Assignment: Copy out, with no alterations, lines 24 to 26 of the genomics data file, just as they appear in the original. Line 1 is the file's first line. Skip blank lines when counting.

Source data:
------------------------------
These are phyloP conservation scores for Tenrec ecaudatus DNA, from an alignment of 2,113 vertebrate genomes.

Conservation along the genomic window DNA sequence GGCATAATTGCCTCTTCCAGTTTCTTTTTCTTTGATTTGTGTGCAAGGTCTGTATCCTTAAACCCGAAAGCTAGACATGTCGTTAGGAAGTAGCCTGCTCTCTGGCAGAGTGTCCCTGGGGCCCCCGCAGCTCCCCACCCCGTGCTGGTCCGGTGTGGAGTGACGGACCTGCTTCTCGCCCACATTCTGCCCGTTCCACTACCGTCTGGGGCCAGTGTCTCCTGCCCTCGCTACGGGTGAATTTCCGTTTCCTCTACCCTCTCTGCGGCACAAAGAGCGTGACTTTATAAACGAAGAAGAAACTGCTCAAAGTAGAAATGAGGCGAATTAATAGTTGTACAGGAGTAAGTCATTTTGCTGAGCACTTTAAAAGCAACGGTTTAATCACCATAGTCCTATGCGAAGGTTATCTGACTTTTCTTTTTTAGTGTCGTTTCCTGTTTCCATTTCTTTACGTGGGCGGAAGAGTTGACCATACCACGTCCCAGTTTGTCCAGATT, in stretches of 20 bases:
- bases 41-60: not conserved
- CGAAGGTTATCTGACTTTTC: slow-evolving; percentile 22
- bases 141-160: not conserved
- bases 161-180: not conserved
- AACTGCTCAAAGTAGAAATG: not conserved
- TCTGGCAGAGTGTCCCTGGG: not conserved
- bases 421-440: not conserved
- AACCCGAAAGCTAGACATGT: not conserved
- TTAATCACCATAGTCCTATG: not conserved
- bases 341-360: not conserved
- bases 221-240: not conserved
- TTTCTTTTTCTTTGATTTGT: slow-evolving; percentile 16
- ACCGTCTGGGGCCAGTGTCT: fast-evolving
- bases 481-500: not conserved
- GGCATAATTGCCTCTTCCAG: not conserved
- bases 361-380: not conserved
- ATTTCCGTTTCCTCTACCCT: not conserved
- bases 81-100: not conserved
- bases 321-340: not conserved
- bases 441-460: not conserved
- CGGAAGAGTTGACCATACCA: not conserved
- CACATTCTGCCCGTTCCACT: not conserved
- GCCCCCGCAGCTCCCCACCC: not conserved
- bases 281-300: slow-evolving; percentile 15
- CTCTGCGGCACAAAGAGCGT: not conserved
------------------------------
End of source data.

- CACATTCTGCCCGTTCCACT: not conserved
- GCCCCCGCAGCTCCCCACCC: not conserved
- bases 281-300: slow-evolving; percentile 15